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Submitted by: Jim Tanner

Crassula is the largest genus in the family [Ed: Crassulaceae], containing everything from bog plants to some of the most extreme succulents. Many Crassula species have been naturalized and are commonly seen as garden plants in Southern California. These include C. arborescens, C. falcata, C. perforata. Many hybrids and cultivars are available, offering a large variety of colors and shapes. One of the best is Morgan’s Beauty. Some favorite species include: Crassula arta [Ed: synonym for Crassula deceptor] which makes columns of close packed triangular leaves. As the stem lengthen with age, cuttings can be taken and the plant restarted. Crassula lycopodioides is a wonderful plant for hanging baskets. Its thin green strands of tiny leaves offset from roots and the base to fill a good size pot. Crassula pyramidalis forms mats of short four sided stems.

Many Crassulas border on being weedy. They get lanky after a year or two, and the bottom leaves either fall off or turn brown. Cuttings of these plants should be taken (they almost always root), and the plants restarted either in the early fall (October is best) or early spring (late February to April). Great things can be done in a small space with this genus.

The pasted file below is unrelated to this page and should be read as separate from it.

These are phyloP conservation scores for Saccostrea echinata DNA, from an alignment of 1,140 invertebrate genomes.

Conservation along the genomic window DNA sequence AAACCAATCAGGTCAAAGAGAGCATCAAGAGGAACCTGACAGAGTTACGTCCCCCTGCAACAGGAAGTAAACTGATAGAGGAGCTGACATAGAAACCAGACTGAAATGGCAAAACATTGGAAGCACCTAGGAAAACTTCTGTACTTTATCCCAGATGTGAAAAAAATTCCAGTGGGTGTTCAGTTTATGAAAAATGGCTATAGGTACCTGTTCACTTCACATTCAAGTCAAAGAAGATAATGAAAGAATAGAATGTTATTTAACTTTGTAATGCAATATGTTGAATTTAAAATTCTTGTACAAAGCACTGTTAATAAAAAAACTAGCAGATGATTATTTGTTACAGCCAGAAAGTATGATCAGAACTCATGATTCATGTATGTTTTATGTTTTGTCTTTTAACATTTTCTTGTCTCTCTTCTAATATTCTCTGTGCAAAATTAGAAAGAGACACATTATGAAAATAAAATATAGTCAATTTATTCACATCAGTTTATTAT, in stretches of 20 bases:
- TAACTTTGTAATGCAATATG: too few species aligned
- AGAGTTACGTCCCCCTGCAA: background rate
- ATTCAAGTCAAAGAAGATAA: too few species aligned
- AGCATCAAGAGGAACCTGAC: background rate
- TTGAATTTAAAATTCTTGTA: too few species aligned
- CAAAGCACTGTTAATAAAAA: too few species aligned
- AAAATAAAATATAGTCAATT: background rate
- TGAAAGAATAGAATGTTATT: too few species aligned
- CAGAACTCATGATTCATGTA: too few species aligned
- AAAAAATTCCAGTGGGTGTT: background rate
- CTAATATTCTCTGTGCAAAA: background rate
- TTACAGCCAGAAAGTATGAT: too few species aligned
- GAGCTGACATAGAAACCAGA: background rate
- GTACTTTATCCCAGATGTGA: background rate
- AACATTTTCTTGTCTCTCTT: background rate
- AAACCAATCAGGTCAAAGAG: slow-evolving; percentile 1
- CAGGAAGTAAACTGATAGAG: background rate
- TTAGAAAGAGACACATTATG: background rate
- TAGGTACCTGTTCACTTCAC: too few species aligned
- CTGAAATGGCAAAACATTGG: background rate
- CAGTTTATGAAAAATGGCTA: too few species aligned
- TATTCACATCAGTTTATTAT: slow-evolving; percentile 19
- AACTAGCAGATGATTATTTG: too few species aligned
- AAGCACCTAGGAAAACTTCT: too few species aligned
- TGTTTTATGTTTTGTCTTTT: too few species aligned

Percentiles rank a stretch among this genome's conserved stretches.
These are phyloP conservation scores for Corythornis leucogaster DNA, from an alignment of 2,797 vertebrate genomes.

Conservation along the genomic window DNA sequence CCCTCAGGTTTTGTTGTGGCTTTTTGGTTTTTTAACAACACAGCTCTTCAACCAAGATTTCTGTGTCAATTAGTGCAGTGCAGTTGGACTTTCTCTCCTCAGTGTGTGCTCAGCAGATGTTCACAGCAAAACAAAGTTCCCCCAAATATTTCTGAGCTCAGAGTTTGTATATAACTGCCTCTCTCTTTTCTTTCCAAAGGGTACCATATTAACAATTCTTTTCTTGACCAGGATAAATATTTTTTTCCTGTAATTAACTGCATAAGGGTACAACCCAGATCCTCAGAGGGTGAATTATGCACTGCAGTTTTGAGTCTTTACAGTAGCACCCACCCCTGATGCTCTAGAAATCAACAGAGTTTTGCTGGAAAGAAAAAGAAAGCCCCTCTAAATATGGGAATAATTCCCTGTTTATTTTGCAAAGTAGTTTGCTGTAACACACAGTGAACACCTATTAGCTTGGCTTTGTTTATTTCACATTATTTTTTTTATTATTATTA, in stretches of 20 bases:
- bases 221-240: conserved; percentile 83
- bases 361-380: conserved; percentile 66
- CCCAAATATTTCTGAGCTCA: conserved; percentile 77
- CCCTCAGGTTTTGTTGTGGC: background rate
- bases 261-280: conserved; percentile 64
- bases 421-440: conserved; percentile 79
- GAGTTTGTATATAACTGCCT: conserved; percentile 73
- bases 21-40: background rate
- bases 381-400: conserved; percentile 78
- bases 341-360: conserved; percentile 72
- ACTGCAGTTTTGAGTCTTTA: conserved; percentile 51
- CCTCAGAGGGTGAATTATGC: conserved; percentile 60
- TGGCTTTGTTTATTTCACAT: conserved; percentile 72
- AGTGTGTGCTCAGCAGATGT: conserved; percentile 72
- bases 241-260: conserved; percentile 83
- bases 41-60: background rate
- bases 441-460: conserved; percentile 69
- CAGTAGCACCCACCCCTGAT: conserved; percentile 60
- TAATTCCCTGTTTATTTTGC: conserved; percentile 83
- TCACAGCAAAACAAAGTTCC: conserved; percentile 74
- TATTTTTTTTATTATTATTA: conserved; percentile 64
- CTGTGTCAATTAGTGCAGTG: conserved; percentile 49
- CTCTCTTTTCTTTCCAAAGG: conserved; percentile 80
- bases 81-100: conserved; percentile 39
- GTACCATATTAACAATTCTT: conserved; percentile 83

Tom Glavich

[Ed:  Crassula is a major genus of the Crassulaceae family and members are known for their amazing ability to perform CAM (Crassulacean Acid Metabolism).  CAM in simple terms is the ability to perform photosynthesis during the daytime using Carbon Dioxide (CO2) that has been collected and stored at night.  As the plants are not intaking CO2 during the heat of the day, they are able to keep their stomata (pores) closed thereby greatly reducing the loss of liquid.  The CO2 collected at night is stored in the form of acid malate and is converted back to CO2 during the day when photosynthesis is taking place.  see Wikipedia]

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